28-31 After saying these things, Jesus headed straight up to Jerusalem. When he got near Bethphage and Bethany at the mountain called Olives, he sent off two of the disciples with instructions: “Go to the village across from you. As soon as you enter, you’ll find a colt tethered, one that has never been ridden. Untie it and bring it. If anyone says anything, asks, ‘What are you doing?’ say, ‘His Master needs him.’” 32-33 The two left and found it just as he said. As they were untying the colt, its owners said, “What are you doing untying the colt?” 34 They said, “His Master needs him.” 35-36 They brought the colt to Jesus. Then, throwing their coats on its back, they helped Jesus get on. As he rode, the people gave him a grand welcome, throwing their coats on the street.
37-38 Right at the crest, where Mount Olives begins its descent, the whole crowd of disciples burst into enthusiastic praise over all the mighty works they had witnessed:
Blessed is he who comes,
the king in God’s name!
All’s well in heaven!
Glory in the high places!
39 Some Pharisees from the crowd told him, “Teacher, get your disciples under control!”
40 But he said, “If they kept quiet, the stones would do it for them, shouting praise.” (Luke 19:28-40; The Message)
Did you catch it? Or rather, did you catch the lack of it? The very thing for which this day is named is missing. No palms? No palms!!
Some scholars actually take umbrage to the mention of palms in the first place; only John makes the waved fronds from palms (likely Judean Date Palms) and the waving of palms is associated with Sukkot, not Passover. Perhaps picayune issues go the average reader, but I mention them only because we’re in fraught territory.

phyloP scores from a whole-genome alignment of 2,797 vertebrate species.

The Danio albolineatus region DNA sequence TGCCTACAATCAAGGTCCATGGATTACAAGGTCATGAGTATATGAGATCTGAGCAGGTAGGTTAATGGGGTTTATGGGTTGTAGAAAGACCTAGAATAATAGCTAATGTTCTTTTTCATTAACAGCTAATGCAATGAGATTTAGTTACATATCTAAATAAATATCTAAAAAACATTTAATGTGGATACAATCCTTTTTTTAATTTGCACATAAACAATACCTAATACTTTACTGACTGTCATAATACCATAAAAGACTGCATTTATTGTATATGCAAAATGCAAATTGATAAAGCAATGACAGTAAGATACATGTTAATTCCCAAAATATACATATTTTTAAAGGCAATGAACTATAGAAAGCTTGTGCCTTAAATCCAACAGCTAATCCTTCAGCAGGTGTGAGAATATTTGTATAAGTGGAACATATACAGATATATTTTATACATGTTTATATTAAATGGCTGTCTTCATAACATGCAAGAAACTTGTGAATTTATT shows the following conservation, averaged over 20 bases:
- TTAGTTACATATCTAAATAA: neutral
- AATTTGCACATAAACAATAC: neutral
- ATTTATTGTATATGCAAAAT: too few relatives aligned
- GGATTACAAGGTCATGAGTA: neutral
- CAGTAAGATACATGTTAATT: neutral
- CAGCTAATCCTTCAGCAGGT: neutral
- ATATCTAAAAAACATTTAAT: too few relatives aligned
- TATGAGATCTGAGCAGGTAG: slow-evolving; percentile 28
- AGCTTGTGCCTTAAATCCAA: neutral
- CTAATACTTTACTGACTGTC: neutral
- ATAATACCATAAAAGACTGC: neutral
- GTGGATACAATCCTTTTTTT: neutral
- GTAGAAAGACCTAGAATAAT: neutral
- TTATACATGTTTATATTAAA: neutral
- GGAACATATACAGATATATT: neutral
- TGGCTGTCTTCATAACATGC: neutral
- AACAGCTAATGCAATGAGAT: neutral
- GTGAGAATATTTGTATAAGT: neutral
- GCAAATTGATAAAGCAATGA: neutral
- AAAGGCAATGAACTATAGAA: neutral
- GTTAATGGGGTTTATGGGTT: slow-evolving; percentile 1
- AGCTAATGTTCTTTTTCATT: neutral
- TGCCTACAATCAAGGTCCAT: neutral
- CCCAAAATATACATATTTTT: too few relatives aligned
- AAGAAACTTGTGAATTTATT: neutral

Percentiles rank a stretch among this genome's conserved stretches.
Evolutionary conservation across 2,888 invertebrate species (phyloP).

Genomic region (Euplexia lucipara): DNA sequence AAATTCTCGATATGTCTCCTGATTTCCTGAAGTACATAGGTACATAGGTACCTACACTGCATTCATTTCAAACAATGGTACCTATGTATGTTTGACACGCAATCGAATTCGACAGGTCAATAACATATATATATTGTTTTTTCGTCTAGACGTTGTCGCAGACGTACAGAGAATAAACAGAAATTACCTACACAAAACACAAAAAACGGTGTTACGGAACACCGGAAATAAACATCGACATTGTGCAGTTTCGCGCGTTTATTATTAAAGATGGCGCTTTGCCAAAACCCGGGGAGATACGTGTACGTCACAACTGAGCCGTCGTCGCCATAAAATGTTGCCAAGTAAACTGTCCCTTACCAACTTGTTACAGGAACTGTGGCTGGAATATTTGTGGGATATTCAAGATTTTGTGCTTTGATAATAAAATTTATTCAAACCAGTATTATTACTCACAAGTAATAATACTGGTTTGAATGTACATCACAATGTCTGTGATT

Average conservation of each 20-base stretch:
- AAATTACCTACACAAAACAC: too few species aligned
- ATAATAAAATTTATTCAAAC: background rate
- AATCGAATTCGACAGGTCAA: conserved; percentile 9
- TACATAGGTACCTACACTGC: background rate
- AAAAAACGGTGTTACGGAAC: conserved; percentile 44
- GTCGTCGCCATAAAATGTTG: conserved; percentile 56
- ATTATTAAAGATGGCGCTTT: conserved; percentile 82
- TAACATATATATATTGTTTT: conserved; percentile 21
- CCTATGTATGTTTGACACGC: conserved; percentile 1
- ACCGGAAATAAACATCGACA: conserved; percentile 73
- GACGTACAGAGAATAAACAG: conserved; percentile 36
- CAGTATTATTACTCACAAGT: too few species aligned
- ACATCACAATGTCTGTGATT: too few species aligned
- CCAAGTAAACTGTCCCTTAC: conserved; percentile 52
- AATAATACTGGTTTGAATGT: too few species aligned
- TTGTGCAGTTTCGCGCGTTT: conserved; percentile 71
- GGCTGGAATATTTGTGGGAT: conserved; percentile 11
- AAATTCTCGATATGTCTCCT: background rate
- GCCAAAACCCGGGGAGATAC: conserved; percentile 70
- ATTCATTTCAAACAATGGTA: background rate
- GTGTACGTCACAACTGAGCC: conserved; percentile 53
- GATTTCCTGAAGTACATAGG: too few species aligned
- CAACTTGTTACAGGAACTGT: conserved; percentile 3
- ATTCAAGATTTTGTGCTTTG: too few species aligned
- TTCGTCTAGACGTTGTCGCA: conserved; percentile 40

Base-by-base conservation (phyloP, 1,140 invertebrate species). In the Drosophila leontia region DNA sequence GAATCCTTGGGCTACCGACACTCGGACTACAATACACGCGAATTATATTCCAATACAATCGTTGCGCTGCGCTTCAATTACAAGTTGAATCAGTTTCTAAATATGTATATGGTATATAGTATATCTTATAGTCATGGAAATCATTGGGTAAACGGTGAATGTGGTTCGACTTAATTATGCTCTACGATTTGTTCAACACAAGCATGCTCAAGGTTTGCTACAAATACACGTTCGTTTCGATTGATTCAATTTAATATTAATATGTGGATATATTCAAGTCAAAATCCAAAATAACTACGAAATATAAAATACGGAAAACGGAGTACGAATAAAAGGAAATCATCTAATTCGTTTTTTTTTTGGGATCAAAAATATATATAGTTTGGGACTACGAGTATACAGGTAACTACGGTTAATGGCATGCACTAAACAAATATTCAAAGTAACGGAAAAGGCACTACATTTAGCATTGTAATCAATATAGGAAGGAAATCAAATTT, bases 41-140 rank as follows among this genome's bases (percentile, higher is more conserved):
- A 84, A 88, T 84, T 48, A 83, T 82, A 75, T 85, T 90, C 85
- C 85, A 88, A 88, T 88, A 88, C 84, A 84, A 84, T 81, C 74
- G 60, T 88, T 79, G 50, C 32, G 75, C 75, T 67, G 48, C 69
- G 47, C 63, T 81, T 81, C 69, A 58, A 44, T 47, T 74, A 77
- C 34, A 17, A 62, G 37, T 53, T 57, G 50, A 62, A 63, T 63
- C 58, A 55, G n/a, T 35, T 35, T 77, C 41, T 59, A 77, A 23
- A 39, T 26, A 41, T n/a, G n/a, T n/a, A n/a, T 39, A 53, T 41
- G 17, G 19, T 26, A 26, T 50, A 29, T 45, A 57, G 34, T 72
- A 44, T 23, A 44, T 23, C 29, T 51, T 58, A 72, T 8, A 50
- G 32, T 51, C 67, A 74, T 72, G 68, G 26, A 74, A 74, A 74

So no palms. Just cloaks. But think of that; a garment that was central to ancient life. A garment that provided warmth, that folded could serve as a bag or a tarpaulin; a garment that could make a tent or a makeshift pillow. For those present, it is a sign of fealty. Of recognition. Of joy.
John Dominic Cossan and Marcus Borg, in their excellent book The Last Week, paint a potent picture: Jesus riding in on a colt and being heralded as the king of peace; on the other side of Jerusalem, Pilate arrives amidst forced cries of acclamation from the oppressed and the sounds of marching Roman centurions prepped for a week of increased presence.
The joy that spontaneously arises from the earth stands in tension. The stones have no cloaks but they shan’t be silenced. Creation itself sings forth, silencing the blaring trumpets of the strutting, conquering powers.
In the shadow of the cross God demands we first see light. Yes, a difficult week awaits us. It is patient, looming like a specter and growing more insistent with each fleeting minute.
But not yet. Now, joy. Songs. Waving and laying, marching and affirming.
Thanks be to God.